:before,which can be used to insert content before the selected element
Build Mobile Websites and Apps for Smart Devices64

:after,which can be used to insert content after the selected element
In the example below,these two selectors would place their respective content before and after
each paragraph tag:
p:before {
content: "I'm in front!"
p:after {
content: "Bringin' up the rear!"
This may look a little odd if you’re unfamiliar with the content property in CSS.It lets us generate
additional content—like the text in the example above—using only CSS.Both the above pseudo-
elements behave in much the same way,but we’re going to use:after,because the icon will appear
after the text in our tab bar element.Let’s create our new element with our sprite image:
stylesheets/screen.css (excerpt)
#tab-spots a:after {
content: url(../images/sprite.png);
A lesser-known feature of the content property is that it can be used to generate more than just
text.If we give it the URL of an image,as we’ve done above,it’ll create an img element using that
URL as its src.
Figure 3.7 shows what this will look like.
Figure 3.7. Our sprite image, injected using the content property
“Wonderful,” you say,“but how are we supposed to crop the image?” And again,the answer is
with a little CSS magic.We’re going to use the clip property to trimthe sprite down to just the bit
we want.clip lets us define a rectangle inside the bounds of an element and then crop the content
of that element to the rectangle.
Let’s look at a simple example so that you can understand the concept:
65Markup for Mobile
.example {
background: #000;
height: 100px;
width: 100px;
This code will make a 100×100px box with a black background.By adding a clip property,we can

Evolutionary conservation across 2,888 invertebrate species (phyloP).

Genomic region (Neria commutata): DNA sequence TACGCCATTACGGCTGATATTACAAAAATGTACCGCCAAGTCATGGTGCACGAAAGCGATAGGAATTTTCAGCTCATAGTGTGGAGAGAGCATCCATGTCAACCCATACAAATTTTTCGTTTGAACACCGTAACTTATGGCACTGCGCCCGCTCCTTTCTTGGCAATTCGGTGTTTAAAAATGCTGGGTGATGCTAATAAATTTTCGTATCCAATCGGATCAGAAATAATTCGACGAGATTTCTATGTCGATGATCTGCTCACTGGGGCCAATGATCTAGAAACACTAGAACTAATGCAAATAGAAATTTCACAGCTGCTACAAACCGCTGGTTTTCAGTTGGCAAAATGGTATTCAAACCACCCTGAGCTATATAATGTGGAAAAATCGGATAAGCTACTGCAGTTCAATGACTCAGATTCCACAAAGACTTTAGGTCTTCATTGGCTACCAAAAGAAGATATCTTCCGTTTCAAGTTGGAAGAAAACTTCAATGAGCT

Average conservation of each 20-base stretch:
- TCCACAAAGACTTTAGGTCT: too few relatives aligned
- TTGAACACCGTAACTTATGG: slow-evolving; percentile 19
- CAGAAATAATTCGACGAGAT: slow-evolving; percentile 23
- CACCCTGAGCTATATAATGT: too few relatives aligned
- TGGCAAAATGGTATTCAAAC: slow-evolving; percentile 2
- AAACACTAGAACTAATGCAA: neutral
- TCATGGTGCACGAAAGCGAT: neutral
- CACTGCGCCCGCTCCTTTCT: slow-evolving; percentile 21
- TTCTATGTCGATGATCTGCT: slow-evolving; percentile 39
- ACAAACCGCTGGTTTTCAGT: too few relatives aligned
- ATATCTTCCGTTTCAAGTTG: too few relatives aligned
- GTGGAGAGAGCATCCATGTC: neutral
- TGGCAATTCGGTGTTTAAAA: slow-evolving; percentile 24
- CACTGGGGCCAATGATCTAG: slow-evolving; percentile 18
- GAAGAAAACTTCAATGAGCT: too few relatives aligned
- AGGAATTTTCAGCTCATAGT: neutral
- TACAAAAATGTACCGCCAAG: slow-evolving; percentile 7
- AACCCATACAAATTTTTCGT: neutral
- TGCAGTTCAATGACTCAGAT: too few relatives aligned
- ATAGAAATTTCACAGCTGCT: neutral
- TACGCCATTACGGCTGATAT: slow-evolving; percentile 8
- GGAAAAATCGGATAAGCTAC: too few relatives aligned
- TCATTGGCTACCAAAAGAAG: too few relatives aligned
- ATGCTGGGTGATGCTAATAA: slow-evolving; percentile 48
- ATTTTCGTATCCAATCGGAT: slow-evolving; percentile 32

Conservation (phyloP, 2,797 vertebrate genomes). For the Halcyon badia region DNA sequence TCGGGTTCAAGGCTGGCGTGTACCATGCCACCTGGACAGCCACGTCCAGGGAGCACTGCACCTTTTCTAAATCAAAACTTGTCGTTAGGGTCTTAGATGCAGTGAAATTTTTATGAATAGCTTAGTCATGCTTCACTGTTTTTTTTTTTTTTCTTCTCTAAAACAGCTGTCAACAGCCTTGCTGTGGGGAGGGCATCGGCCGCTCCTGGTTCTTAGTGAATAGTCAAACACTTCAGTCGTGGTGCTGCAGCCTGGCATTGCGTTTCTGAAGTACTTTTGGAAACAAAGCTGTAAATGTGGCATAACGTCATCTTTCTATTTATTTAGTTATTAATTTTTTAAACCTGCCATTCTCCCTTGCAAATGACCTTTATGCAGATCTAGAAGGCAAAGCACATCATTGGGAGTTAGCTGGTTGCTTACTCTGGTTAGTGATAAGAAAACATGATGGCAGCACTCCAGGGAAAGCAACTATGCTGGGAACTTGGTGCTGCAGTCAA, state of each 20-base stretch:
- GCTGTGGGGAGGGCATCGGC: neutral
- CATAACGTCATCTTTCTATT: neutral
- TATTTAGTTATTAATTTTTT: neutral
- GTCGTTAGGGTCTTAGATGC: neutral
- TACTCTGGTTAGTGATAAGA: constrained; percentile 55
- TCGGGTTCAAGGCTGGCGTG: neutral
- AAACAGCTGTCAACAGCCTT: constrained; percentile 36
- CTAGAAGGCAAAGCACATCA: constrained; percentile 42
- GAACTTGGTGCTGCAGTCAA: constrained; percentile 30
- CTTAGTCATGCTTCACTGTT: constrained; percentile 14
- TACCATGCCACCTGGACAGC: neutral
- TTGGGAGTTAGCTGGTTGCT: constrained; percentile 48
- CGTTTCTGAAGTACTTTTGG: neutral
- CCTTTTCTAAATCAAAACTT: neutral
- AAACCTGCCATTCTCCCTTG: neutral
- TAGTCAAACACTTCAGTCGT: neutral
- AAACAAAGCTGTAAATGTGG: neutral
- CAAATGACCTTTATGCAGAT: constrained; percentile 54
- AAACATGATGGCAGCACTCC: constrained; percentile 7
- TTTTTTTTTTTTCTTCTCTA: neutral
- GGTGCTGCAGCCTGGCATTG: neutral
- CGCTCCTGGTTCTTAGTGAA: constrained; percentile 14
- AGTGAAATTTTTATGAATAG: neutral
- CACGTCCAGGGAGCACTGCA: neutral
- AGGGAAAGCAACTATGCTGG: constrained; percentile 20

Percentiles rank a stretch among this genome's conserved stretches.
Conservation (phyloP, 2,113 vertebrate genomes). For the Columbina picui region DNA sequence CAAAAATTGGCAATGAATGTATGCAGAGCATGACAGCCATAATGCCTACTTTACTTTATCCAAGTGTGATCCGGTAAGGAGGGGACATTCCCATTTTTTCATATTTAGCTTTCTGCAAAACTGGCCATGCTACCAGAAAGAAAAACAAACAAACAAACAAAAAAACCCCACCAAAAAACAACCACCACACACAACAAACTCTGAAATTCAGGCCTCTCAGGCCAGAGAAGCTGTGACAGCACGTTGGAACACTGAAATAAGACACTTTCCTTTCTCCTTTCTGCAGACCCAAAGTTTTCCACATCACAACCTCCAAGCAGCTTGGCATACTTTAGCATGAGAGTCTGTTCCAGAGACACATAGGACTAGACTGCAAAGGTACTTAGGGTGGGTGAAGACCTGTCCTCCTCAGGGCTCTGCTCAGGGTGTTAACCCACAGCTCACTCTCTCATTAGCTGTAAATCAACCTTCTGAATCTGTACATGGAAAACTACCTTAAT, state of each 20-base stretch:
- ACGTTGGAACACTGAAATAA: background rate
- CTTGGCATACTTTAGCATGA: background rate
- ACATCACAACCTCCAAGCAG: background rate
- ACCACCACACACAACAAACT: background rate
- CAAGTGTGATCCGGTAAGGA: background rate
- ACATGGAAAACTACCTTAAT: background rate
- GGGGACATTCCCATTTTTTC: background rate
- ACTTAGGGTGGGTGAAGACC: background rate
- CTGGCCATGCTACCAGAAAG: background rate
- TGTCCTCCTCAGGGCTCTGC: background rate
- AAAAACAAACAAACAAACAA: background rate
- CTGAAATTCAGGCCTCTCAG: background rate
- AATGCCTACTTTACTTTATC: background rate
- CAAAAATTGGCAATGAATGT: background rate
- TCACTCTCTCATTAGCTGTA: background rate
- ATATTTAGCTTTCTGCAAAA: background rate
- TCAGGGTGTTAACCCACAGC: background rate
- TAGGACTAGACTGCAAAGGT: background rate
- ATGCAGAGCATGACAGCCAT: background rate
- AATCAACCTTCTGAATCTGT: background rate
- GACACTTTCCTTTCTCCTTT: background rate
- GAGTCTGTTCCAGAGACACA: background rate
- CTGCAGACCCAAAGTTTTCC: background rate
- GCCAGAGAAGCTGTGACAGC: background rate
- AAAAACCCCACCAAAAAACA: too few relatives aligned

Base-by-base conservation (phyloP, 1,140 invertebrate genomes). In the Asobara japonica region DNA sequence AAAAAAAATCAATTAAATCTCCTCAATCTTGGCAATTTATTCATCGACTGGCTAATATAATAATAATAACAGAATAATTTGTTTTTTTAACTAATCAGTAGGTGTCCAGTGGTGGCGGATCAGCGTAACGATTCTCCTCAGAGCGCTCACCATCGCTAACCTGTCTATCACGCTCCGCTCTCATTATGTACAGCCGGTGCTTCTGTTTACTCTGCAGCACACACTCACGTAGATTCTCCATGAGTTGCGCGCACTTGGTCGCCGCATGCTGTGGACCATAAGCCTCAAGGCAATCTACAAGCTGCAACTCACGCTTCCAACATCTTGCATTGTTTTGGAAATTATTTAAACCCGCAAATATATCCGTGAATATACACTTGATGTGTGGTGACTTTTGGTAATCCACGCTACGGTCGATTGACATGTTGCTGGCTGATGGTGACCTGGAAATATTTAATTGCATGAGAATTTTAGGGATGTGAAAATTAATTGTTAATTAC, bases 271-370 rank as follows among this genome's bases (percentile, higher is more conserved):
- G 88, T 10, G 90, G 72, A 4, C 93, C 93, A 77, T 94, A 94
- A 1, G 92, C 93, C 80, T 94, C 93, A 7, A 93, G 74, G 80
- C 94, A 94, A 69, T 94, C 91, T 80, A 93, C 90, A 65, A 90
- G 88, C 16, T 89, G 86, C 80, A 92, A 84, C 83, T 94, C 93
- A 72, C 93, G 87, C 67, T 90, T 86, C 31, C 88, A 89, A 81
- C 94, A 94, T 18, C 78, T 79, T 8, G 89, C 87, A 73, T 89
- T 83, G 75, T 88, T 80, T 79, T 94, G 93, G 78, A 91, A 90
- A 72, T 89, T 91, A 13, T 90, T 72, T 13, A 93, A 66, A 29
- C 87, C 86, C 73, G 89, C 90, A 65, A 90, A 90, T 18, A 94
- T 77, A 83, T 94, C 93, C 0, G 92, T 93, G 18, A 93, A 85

crop its contents without altering the overall size of the element:
.example {
background: #000;
clip: rect(0 50px 50px 0);
height: 100px;
width: 100px;
Figure 3.8 shows a before/after comparison (note the original shape of the div has been included
in gray to illustrate the difference).
Figure 3.8. An example of the clip property in action
The element still thinks it’s 100 pixels wide,but only 50 pixels of its content is visible.You can
see howthis property can be used to selectively showsections of our sprite image.The four values
in the parentheses after clip: rect,in order,are the distance to crop from:
1.the top edge,measured fromthe top edge
2.the right edge,measured fromthe left edge
3.the bottomedge,measured fromthe top edge
4.the left edge,measured fromthe left edge
The values are in the same order as you’re probably used to specifying for the margin or padding
shorthand properties:top,right,bottom,left.The most important point to remember is that the
origin for all crop values is the top-left corner of the element.It’s done this way because the top-
left corner is the only anchor point that won’t change relative to the content in the clipped element.
At first this will seemcounterintuitive,but once you get the hang of the syntax,it does make sense.
Build Mobile Websites and Apps for Smart Devices66